Multimillion-Dollar Manhattan Panoramas

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Multimillion-Dollar Manhattan Panoramas


Mike Tauber, a photographer, shoots luxurious homes for architects, real estate companies and developers.

Most of his pictures show elegant interiors, but he’ll also turn his back on a sunken living room or paneled library and point his camera out the window. More than 200 of his multimillion-dollar panoramas are collected in “Vista Manhattan: Views From New York City’s Finest Residences,” recently out from Schiffer Publishing ($45). Mr. Tauber, who lives in Rye, N.Y., spoke about his King Kong perspectives, the magic of twilight and the best places to live and look.

What will readers find in this book that they can’t see from an observation deck or very high hotel lobby?

There aren’t a lot of public places in Central Park where you get to look over the reservoir the way you can from the Ardsley, at 320 Central Park West. There are a zillion places where you see the Empire State Building, but at 845 United Nations Plaza — Trump World Tower — there’s a great perspective where the Chrysler Building and Empire State Building look like they’re the same height because the Chrysler Building is closer. And you wouldn’t necessarily be in any of those places at that magical period 20 to 30 minutes after sunset, when it’s not absolutely dark, and lights are beginning to shine through the windows, and there’s that glow. The time of day plays a large role in how a view looks. After shooting an apartment during the day, sometimes we’ll return to shoot at twilight.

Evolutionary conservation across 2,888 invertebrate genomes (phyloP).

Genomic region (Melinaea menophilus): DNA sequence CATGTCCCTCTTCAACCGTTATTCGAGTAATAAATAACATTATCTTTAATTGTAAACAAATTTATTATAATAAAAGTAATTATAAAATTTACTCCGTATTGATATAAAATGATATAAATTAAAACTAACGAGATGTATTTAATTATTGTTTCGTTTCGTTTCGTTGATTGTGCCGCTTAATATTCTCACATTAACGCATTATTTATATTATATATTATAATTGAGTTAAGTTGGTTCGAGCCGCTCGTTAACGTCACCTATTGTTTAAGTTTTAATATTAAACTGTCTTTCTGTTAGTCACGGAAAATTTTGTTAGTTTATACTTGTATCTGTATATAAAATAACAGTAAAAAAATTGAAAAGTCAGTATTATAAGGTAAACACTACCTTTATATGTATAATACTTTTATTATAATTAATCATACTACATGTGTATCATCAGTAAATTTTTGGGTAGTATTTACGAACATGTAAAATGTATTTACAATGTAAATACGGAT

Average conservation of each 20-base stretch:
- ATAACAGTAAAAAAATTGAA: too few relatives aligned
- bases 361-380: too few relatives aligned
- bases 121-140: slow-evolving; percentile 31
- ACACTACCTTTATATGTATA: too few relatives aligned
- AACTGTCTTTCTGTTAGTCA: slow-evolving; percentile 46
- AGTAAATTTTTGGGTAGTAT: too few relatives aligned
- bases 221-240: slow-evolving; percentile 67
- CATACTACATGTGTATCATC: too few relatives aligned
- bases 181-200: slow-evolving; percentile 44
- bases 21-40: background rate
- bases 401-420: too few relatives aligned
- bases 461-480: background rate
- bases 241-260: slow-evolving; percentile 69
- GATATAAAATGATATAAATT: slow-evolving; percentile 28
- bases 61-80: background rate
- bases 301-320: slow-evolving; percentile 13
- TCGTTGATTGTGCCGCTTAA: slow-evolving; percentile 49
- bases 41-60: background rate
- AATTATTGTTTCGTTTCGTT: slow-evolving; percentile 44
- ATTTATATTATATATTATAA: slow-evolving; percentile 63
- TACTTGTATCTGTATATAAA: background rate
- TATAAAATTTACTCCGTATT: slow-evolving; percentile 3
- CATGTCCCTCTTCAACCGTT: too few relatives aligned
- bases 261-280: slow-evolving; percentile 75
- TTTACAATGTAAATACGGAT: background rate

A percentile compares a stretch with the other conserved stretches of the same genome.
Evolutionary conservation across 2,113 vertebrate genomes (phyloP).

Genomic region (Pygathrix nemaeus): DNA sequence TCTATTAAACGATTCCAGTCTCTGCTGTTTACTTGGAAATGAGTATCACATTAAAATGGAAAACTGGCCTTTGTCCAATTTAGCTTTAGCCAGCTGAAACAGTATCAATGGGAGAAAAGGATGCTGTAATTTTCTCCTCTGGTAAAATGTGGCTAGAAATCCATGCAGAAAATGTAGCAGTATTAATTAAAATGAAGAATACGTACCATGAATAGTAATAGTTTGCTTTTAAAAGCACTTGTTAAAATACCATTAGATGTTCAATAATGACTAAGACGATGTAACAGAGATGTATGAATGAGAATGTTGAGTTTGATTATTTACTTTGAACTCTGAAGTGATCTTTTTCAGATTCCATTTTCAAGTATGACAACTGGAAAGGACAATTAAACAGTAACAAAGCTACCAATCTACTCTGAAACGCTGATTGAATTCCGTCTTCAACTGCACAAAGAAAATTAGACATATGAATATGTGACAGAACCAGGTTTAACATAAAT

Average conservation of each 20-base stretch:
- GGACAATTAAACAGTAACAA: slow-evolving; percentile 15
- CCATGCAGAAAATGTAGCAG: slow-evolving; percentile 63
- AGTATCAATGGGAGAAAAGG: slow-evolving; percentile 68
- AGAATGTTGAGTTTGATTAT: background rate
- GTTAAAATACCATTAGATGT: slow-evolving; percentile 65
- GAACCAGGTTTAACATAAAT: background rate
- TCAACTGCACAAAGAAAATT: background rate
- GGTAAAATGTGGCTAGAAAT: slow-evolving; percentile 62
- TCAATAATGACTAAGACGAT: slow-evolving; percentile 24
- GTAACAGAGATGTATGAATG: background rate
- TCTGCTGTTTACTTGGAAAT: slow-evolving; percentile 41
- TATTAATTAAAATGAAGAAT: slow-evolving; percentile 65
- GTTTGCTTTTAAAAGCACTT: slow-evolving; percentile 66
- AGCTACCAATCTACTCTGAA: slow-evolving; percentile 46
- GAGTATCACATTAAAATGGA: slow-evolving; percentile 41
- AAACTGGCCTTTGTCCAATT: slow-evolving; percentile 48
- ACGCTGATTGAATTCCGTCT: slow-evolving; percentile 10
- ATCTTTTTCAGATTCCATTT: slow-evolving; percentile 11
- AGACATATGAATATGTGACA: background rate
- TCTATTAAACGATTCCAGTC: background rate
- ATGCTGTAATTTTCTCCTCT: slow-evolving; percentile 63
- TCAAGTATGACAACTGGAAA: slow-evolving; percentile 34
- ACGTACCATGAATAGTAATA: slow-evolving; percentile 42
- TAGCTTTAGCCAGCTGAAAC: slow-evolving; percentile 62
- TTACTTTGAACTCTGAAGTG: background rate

With so many buildings going up, are New Yorkers losing their views?

In one of my shots you see the south side of the Essex House hotel and Hampshire House building on Central Park South reflected in 157 West 57th Street, one of the new, supertall condo towers. You get the sense that the view the people had in those buildings is no longer there.

I always knew the American Museum of Natural History was a crazy labyrinth, but just how crazy wasn’t clear until I saw your bird’s-eye photo taken from 101 West 79th Street.

It’s a mishmash of different architecture, with the Hayden Planetarium on 81st Street and the castle on the southeast corner.

Do you think residents of these towers ever get tired of their views?

It’s never come up, but I think there’s no doubt they get used to it. Especially when you’re living above the clouds, you’re almost not even part of the city, everything is so small below you. That’s the perspective you get from the upper floors of the new 432 Park Avenue building, that pencil that sticks up. You can see it from everywhere. It’s so tall, I have to shoot wider or else I’d chop off the top of it.

Are there any pictures you regret not including?

There’s a great shot in my Instagram feed of 1 World Trade Center from 100 Barclay Street, sort of straight up the north side of the tower. Because of the way the sides of 1 World Trade are designed, the top just sort of disappears into a point. And then 100 Barclay and 7 World Trade Center are reflected in the glass.

Where would you like to live, for the view?

Central Park West on the reservoir is great. But so are the views from Battery Park over southern Manhattan, with the Statue of Liberty, Governors Island and the Verrazano Bridge. The scene is constantly changing because of the boat traffic and the light at different times of day. I could sit there for hours and watch the world go by.




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